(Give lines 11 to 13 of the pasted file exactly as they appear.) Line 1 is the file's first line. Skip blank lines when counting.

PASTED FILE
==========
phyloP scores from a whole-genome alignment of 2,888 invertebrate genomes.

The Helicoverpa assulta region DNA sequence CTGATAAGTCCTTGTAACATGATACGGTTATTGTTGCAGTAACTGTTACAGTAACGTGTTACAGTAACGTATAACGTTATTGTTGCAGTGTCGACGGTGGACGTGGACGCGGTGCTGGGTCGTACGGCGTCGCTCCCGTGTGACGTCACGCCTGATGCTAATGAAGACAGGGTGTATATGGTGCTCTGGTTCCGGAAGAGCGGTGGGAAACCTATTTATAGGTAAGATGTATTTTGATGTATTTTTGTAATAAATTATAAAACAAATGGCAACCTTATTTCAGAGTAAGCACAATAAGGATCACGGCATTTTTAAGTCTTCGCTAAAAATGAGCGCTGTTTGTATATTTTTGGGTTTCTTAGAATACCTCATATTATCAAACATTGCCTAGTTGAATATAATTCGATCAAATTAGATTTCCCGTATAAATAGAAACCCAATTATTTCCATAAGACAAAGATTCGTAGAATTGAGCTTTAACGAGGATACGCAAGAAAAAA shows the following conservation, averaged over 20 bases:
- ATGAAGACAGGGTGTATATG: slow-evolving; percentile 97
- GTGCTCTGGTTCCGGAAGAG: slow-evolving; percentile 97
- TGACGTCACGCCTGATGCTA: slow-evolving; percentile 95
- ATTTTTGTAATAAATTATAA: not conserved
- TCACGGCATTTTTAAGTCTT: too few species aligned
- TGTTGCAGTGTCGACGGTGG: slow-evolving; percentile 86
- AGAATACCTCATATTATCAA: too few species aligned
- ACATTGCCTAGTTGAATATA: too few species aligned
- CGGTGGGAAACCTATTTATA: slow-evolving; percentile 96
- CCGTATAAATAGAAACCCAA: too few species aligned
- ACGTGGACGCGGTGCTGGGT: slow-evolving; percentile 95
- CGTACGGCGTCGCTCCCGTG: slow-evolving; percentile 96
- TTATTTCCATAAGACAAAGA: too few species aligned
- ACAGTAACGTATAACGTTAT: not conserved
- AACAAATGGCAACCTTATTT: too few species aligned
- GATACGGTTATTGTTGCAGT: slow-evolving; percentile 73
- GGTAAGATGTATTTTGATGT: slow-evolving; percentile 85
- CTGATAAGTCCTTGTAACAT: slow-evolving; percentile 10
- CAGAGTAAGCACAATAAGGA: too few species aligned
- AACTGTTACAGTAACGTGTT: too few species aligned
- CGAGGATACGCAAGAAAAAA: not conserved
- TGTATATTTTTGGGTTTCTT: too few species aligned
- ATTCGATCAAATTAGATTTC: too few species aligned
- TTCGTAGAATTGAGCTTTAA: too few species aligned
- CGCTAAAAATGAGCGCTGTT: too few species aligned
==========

- CGGTGGGAAACCTATTTATA: slow-evolving; percentile 96
- CCGTATAAATAGAAACCCAA: too few species aligned
- ACGTGGACGCGGTGCTGGGT: slow-evolving; percentile 95